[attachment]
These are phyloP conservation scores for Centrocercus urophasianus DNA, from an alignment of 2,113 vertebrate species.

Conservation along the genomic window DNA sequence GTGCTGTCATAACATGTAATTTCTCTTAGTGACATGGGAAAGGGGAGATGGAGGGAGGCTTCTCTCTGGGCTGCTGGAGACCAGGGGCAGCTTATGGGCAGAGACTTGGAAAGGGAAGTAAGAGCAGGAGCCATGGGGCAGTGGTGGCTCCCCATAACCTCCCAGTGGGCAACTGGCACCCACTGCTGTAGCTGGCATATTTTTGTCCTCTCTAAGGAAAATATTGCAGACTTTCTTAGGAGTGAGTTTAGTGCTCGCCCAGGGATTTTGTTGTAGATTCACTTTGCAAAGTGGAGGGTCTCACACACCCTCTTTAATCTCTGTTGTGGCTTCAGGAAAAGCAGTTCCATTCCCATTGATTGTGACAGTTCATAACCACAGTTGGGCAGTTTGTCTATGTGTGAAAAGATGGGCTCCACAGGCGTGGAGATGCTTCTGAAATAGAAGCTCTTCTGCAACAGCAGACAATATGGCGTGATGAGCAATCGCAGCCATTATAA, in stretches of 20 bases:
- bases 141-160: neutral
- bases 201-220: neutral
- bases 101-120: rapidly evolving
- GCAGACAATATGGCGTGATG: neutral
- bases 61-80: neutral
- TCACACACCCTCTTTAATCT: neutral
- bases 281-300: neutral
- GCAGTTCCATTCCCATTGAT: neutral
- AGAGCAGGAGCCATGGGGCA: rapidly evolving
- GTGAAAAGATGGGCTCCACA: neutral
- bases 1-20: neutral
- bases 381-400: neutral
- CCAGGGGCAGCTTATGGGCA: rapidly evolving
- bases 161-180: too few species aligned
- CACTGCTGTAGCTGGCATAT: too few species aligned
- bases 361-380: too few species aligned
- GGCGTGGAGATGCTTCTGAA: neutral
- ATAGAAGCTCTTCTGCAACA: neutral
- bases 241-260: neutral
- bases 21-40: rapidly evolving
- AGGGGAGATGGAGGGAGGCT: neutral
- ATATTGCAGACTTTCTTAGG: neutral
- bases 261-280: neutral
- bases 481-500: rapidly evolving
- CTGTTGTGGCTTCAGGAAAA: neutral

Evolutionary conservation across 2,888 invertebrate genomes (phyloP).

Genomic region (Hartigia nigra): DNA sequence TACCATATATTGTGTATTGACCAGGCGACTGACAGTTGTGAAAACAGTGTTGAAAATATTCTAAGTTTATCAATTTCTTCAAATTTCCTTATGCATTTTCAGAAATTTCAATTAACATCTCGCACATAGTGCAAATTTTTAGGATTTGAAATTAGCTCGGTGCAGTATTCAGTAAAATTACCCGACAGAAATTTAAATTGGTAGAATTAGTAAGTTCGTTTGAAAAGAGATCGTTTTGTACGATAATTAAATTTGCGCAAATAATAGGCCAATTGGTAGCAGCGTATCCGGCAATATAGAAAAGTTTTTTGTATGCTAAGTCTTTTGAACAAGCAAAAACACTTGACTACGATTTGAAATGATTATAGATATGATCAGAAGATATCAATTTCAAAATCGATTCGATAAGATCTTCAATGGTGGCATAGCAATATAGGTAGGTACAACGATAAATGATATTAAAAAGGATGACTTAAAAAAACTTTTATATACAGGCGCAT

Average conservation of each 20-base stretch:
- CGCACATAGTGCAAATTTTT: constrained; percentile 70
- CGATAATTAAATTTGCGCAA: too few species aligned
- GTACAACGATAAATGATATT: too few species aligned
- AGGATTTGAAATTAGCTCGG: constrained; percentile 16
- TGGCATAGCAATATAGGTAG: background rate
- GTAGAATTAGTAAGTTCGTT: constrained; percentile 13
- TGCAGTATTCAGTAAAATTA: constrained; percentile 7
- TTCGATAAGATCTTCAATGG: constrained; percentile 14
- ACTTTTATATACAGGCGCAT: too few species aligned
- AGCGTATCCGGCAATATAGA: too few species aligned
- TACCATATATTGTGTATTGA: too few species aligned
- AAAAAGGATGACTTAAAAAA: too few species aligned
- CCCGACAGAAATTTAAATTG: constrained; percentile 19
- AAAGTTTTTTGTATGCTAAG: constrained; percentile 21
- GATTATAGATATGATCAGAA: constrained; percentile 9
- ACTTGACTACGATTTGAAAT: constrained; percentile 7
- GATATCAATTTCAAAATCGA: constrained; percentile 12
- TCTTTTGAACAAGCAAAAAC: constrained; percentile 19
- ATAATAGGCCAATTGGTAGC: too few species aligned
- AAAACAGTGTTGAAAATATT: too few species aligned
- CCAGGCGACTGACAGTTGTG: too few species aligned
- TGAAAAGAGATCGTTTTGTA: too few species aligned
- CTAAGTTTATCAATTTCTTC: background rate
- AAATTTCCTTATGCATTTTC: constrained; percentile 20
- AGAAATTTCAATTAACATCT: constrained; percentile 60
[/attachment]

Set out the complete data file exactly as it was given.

These are phyloP conservation scores for Centrocercus urophasianus DNA, from an alignment of 2,113 vertebrate species.

Conservation along the genomic window DNA sequence GTGCTGTCATAACATGTAATTTCTCTTAGTGACATGGGAAAGGGGAGATGGAGGGAGGCTTCTCTCTGGGCTGCTGGAGACCAGGGGCAGCTTATGGGCAGAGACTTGGAAAGGGAAGTAAGAGCAGGAGCCATGGGGCAGTGGTGGCTCCCCATAACCTCCCAGTGGGCAACTGGCACCCACTGCTGTAGCTGGCATATTTTTGTCCTCTCTAAGGAAAATATTGCAGACTTTCTTAGGAGTGAGTTTAGTGCTCGCCCAGGGATTTTGTTGTAGATTCACTTTGCAAAGTGGAGGGTCTCACACACCCTCTTTAATCTCTGTTGTGGCTTCAGGAAAAGCAGTTCCATTCCCATTGATTGTGACAGTTCATAACCACAGTTGGGCAGTTTGTCTATGTGTGAAAAGATGGGCTCCACAGGCGTGGAGATGCTTCTGAAATAGAAGCTCTTCTGCAACAGCAGACAATATGGCGTGATGAGCAATCGCAGCCATTATAA, in stretches of 20 bases:
- bases 141-160: neutral
- bases 201-220: neutral
- bases 101-120: rapidly evolving
- GCAGACAATATGGCGTGATG: neutral
- bases 61-80: neutral
- TCACACACCCTCTTTAATCT: neutral
- bases 281-300: neutral
- GCAGTTCCATTCCCATTGAT: neutral
- AGAGCAGGAGCCATGGGGCA: rapidly evolving
- GTGAAAAGATGGGCTCCACA: neutral
- bases 1-20: neutral
- bases 381-400: neutral
- CCAGGGGCAGCTTATGGGCA: rapidly evolving
- bases 161-180: too few species aligned
- CACTGCTGTAGCTGGCATAT: too few species aligned
- bases 361-380: too few species aligned
- GGCGTGGAGATGCTTCTGAA: neutral
- ATAGAAGCTCTTCTGCAACA: neutral
- bases 241-260: neutral
- bases 21-40: rapidly evolving
- AGGGGAGATGGAGGGAGGCT: neutral
- ATATTGCAGACTTTCTTAGG: neutral
- bases 261-280: neutral
- bases 481-500: rapidly evolving
- CTGTTGTGGCTTCAGGAAAA: neutral

Evolutionary conservation across 2,888 invertebrate genomes (phyloP).

Genomic region (Hartigia nigra): DNA sequence TACCATATATTGTGTATTGACCAGGCGACTGACAGTTGTGAAAACAGTGTTGAAAATATTCTAAGTTTATCAATTTCTTCAAATTTCCTTATGCATTTTCAGAAATTTCAATTAACATCTCGCACATAGTGCAAATTTTTAGGATTTGAAATTAGCTCGGTGCAGTATTCAGTAAAATTACCCGACAGAAATTTAAATTGGTAGAATTAGTAAGTTCGTTTGAAAAGAGATCGTTTTGTACGATAATTAAATTTGCGCAAATAATAGGCCAATTGGTAGCAGCGTATCCGGCAATATAGAAAAGTTTTTTGTATGCTAAGTCTTTTGAACAAGCAAAAACACTTGACTACGATTTGAAATGATTATAGATATGATCAGAAGATATCAATTTCAAAATCGATTCGATAAGATCTTCAATGGTGGCATAGCAATATAGGTAGGTACAACGATAAATGATATTAAAAAGGATGACTTAAAAAAACTTTTATATACAGGCGCAT

Average conservation of each 20-base stretch:
- CGCACATAGTGCAAATTTTT: constrained; percentile 70
- CGATAATTAAATTTGCGCAA: too few species aligned
- GTACAACGATAAATGATATT: too few species aligned
- AGGATTTGAAATTAGCTCGG: constrained; percentile 16
- TGGCATAGCAATATAGGTAG: background rate
- GTAGAATTAGTAAGTTCGTT: constrained; percentile 13
- TGCAGTATTCAGTAAAATTA: constrained; percentile 7
- TTCGATAAGATCTTCAATGG: constrained; percentile 14
- ACTTTTATATACAGGCGCAT: too few species aligned
- AGCGTATCCGGCAATATAGA: too few species aligned
- TACCATATATTGTGTATTGA: too few species aligned
- AAAAAGGATGACTTAAAAAA: too few species aligned
- CCCGACAGAAATTTAAATTG: constrained; percentile 19
- AAAGTTTTTTGTATGCTAAG: constrained; percentile 21
- GATTATAGATATGATCAGAA: constrained; percentile 9
- ACTTGACTACGATTTGAAAT: constrained; percentile 7
- GATATCAATTTCAAAATCGA: constrained; percentile 12
- TCTTTTGAACAAGCAAAAAC: constrained; percentile 19
- ATAATAGGCCAATTGGTAGC: too few species aligned
- AAAACAGTGTTGAAAATATT: too few species aligned
- CCAGGCGACTGACAGTTGTG: too few species aligned
- TGAAAAGAGATCGTTTTGTA: too few species aligned
- CTAAGTTTATCAATTTCTTC: background rate
- AAATTTCCTTATGCATTTTC: constrained; percentile 20
- AGAAATTTCAATTAACATCT: constrained; percentile 60